Beginner - am I doing "reloadable" correctly?

After reading lots of blog posts and Github source code, I’ve started trying out Clojure. I didn’t get much further than a single HTTP server saying “Hello” before running into lots of little questions/issues.

Current level of experience:

  • My day job is Java/C#, have used F#
  • I’ve played around with Scala, ScalaJS and Elm, but haven’t made any complete applications in them
  • I have used and do like React. I can use but really don’t like Webpack and the other JS-based dev tools.

I’ve been using Boot, since I can reload the project file with (load-file "build.boot") without leaving the REPL.
This works until I use (boot (watch) ...)- even though it says “Starting file watcher (Ctrl+C to quit)”, neither Ctrl+C or Ctrl+D do anything. Outside a task, the REPL does respond to both. (Ctrl+C: boot.user=>, Ctrl+D: “Bye”/quit)
I’m on Windows 10 - Powershell, Cmd, Git Bash and VSCode’s terminal all do the same thing.

  • How do I get back to the REPL from here properly?
  • I noticed multiple cached copies of the “fileset” in .boot/cache/tmp that aren’t being cleaned up - it’s already at 400MB for my first two test projects. Can I put these somewhere else or make sure it gets cleaned up? I don’t really want to be spending SSD space on that.
  • Should I be using Lein instead? Does it have a “reload the project file” command?

I got boot-reload working. The incremental compile cycle is slightly over 1 second, even for a single line of reagent rendering “Hello” - it’s usable, but not significantly better than the JS hot-loading tools.
When I added a second entry point .cljs.edn for Devcards, the cycle time doubled - there’s an entire second copy of reagent, goog, etc in target/public/devcards.out.

  • Is there a way to share that output for both entry points or use CDN <script>s instead?
  • Why does CLJS need all the “document.write” script tags in the browser? ScalaJS (also using Closure compiler) seems to do well enough without it.

I want to have some of the same reload-on-save workflow for the backend. Most sources point to tools.namespace and component, with dire warnings about old versions of code and loading order otherwise. I found system as a Boot task for this.

  • Since everything is used through HTTP routes, the handler is always a “dependency” that gets unloaded. Does this mean I have to (reset) every time? I eventually want to keep some state per user, I don’t want to forget them and kill every websocket connection every time I save.
  • The system-websockets example has an undocumented :mode lisp in the system task that appears to disable unloading anything. Will this have awful side effects later?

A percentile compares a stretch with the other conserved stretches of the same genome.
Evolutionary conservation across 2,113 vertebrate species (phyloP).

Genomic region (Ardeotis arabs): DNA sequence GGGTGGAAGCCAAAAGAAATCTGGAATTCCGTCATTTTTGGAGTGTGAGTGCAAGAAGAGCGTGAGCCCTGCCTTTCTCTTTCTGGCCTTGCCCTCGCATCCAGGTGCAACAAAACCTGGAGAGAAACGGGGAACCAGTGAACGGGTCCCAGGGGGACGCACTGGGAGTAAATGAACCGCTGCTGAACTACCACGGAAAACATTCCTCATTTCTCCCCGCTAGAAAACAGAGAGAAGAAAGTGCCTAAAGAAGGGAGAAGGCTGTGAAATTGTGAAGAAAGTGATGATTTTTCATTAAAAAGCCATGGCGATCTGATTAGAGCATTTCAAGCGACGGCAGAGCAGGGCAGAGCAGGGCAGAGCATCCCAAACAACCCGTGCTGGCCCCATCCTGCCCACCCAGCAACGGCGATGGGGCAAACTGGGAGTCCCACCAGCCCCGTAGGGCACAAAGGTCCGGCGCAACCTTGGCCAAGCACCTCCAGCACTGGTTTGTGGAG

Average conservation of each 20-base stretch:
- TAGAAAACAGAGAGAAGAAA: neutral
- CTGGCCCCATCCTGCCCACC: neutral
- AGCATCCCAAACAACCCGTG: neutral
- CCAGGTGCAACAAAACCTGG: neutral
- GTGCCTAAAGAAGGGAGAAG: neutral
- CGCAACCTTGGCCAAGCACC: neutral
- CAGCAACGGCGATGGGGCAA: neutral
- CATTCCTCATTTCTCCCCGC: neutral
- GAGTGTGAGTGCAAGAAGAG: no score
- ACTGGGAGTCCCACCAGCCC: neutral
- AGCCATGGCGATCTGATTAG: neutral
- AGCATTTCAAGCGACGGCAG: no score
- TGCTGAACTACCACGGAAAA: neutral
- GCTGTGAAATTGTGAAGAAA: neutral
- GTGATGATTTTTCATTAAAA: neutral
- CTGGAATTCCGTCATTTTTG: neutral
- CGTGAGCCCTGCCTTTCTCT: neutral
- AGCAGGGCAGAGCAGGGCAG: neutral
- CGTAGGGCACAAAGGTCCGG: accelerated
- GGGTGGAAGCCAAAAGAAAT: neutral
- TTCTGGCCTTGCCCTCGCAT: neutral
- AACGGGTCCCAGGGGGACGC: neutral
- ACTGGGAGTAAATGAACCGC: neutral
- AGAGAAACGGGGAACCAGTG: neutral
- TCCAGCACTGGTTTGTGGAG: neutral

• I’m not using tools.namespace on the frontend. Will this have awful side effects later?
  • Am I overcomplicating this? Is there anything which works like Figwheel/boot-reload for the JVM i.e. (defonce state (atom {...}))?

First of all, congrats trying to learn some Clojure !

Without your code it’s hard to answer all questions, I’ll do my best.

Not sure I understand, but in our project we use 2 separate boot tasks, 1 for the frontend and 1 for the backend. Our backend task doesn’t include watch, it only starts a repl with the repl task.

Same for me. I think it’s safe to delete the cache folder though. Mine is 3GB !

Don’t know.

Looks like you’re doing 2 CLJS builds in the same task. Hard to say without seeing your code and build.boot file. However, know in our project we ~6k lines of CLJS+CLJC and our incremental is around 1 second too. So I guess something is wrong in your config.

No idea, good question.

If you change some backend then yes, you’ll have to (reset) every time (I suppose you’re talking about the reset function from the system library). Although for small changes you can directly reload from the Terminal REPL itself like this : (require 'my.ns :reload). It will reload def and defn but won’t handle all cases like macros and multimethods. This is why (reset) is preferable.

Reading briefly the Readme of system it seems there’s a way to automatically reload the app when source code changes.

Not sure I understand but there should be some way to tell system to keep some state when using reset. I’ve never used it, we use integrant and we were able to.

Don’t know about it.

And I think you’re right. The boot-reload should be more than enough.

As I said, the system library and regular use of (reset) should do the job. An experienced user of system could probably give you better answers.

Hope this helps !